use references and const).
 The lecture slides and tutorials have many code snippets that you may find helpful.
 You may need multiple containers (stack, queue, vector, etc).
 Use the C++ STL – you shouldn’t build your own container classes or use other libraries (e.g., boost).
 You shouldn’t need to create any classes (but you may if you like).
 To detect if a string is a double look for a ‘.’ in the token, e.g.,
s.find(‘.’) != std::string::npos
 To detect if a string is a number look for a number in the first position of the token, e.g.,
isdigit(s[0])
 To convert a string to an int or a double use
std::stoi(s) or std::stod(s).
 To calculate a square root you may need to
#include <cmath>
 Carefully consider when you need to promote an int to a double. Any command that only uses ints
should return an int result, only commands that mix ints and doubles should result in a double.
 The reference solution is 250 lines including comments.
 All testing input will be valid and computable (e.g., no ‘-1 sqrt’) however you should be able to handle or
ignore bad input.
 This assignment should be relatively easy, mixing ints and doubles is the only difficult bit.
 All your code should be placed in one C++ source file, you don’t need header or makefiles.
 Make sure your code reads a file specified in argv[1] and outputs using std::cout
Testing
Place all your code in a file called calculator.cpp
Ensure it compiles on the CSE machines under the following command:
g++ -std=c++14 -Wall -Werror -O2 -o calculator calculator.cpp
To run your code type:
./calculator input.txt
You should create your own input files to test the full functionality of your code against the specifications.
Marking
Your submission will be given a mark out of 10 with 7 an automarked performance component for output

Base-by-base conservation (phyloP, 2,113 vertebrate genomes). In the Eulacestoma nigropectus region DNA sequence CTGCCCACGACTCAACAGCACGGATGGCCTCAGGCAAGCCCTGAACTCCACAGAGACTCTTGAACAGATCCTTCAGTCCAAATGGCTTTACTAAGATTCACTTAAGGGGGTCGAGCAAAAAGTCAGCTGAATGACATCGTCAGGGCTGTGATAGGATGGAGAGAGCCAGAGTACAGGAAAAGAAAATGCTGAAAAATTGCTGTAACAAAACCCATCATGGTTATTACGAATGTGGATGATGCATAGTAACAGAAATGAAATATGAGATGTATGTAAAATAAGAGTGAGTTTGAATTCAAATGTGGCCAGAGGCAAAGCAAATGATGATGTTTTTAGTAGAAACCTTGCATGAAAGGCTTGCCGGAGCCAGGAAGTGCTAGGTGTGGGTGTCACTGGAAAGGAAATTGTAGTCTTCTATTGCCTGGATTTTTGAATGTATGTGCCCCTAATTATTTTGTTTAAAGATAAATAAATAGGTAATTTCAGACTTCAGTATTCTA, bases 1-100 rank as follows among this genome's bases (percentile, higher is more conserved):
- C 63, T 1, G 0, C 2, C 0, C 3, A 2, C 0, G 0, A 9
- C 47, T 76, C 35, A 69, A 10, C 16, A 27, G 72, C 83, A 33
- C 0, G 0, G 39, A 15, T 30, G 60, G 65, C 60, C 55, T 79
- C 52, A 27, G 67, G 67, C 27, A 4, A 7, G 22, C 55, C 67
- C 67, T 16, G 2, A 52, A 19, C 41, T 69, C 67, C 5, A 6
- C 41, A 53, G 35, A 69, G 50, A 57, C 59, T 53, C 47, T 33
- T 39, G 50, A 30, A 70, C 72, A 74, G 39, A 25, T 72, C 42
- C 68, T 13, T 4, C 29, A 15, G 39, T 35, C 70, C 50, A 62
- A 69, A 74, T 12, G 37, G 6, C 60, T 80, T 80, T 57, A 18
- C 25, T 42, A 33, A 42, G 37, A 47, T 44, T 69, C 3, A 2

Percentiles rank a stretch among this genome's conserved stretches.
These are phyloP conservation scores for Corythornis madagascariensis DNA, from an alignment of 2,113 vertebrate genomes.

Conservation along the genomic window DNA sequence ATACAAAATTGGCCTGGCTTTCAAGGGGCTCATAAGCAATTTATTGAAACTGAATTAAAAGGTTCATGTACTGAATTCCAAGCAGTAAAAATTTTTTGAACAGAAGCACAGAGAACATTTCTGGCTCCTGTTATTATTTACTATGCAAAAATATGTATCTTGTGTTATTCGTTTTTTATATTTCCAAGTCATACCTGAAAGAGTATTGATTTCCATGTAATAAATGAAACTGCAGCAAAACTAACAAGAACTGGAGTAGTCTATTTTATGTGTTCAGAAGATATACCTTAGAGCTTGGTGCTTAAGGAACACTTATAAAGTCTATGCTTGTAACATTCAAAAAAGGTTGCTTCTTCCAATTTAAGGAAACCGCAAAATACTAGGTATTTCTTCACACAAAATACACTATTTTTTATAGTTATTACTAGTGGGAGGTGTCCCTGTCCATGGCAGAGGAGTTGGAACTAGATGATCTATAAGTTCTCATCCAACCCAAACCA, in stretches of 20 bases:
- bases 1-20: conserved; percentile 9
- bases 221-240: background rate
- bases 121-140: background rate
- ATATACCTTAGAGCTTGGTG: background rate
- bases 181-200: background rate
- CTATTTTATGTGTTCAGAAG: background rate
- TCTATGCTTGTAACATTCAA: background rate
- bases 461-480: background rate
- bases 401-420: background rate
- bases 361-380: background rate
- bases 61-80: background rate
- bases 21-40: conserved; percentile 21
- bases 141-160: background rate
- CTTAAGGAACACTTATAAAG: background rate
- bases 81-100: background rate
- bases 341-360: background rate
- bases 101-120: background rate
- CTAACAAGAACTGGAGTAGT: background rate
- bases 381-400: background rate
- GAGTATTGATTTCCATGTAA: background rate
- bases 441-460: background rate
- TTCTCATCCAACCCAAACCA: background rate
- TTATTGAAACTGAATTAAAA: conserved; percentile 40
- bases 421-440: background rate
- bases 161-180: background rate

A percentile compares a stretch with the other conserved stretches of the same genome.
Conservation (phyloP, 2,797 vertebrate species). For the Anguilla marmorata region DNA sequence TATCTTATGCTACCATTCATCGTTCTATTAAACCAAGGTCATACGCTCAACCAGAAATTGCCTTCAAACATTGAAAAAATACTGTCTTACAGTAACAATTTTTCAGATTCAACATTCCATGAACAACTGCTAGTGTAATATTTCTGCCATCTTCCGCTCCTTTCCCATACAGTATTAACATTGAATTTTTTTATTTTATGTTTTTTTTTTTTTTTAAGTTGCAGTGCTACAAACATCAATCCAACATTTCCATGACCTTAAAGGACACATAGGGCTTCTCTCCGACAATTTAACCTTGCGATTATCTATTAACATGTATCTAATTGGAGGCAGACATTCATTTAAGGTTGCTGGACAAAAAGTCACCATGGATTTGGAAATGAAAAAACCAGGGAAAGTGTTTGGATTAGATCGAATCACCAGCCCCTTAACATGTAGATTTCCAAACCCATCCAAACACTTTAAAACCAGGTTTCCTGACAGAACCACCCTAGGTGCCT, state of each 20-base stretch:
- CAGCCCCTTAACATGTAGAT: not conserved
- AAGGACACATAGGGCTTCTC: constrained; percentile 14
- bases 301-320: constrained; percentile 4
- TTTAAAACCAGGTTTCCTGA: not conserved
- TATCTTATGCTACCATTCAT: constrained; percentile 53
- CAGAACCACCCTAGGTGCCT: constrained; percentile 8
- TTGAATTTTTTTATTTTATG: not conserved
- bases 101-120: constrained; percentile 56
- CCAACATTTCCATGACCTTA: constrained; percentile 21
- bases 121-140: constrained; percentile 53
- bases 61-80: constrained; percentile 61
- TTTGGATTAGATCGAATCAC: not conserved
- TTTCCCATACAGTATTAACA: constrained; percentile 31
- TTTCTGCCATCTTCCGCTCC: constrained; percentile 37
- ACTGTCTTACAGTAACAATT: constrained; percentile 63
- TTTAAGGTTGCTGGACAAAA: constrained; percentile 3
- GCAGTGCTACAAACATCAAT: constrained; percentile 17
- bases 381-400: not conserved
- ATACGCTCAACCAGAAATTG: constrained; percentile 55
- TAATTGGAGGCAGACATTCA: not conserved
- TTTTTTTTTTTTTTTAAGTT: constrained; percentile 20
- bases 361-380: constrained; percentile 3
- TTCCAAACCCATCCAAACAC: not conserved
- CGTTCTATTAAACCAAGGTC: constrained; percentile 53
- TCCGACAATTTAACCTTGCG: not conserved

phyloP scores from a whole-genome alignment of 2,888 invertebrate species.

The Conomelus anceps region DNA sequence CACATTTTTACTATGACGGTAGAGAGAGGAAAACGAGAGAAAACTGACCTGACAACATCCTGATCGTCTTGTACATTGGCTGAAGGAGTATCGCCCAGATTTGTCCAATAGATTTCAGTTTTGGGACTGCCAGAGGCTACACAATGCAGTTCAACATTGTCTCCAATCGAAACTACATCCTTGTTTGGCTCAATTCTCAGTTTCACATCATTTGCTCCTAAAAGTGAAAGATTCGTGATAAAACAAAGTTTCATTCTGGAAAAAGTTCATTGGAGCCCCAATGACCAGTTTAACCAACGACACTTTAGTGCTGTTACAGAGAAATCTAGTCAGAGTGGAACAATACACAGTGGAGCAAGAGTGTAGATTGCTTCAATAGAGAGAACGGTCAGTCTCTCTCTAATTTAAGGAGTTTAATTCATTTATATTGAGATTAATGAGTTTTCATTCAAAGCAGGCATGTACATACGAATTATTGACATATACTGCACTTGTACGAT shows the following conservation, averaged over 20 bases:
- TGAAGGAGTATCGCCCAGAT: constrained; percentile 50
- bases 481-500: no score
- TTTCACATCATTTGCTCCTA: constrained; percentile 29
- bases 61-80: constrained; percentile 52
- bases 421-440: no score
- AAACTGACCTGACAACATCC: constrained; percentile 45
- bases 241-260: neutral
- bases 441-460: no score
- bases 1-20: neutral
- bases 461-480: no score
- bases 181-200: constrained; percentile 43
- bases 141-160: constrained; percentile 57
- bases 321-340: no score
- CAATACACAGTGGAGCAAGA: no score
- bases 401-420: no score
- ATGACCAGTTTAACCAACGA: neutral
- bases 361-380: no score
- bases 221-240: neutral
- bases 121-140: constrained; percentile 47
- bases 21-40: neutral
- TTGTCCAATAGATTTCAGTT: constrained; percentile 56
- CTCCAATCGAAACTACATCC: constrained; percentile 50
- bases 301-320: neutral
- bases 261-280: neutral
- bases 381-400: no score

correctness and 3 manually marked component for code style and quality.
As this is a third-year course we expect that your code will be well formatted, documented and structured. We
also expect that you will use standard formatting and naming conventions.
Note, if you write in C or use C types (e.g. union) or #define macros you will lose performance marks as well as
style marks.
A number of test cases will be used to mark your solution. To pass a test case, your solution must produce
exactly the same output as the reference solution. The results from both will be compared by using the linux tool
diff.
Submission Instructions
Copy your code to your CSE account and make sure it compiles without any errors or warnings. Then run your
test cases. If all is well then submit using the command:
give cs6771 ass1 calculator.cpp
If you submit and later decide to submit an even better version, go ahead and submit a second (or third, or
seventh) time; we’ll only mark the last one. Be sure to give yourself more than enough time before the deadline
to submit.
Late submissions will be penalised unless you have legitimate reasons for an extension which is arranged before
the due date. Any submission after the due date will attract a reduction of 20% per day to your individual mark.
A day is defined as a 24-hour day and includes weekends and holidays. No submissions will be accepted more
than three days after the due date.

Acknowledgement
This assignment is based on a 2007 Massey University assignment written by Professor Ken Hawick and has been
modified with permission.

Assignment One  Stack Based Calculator
$30.00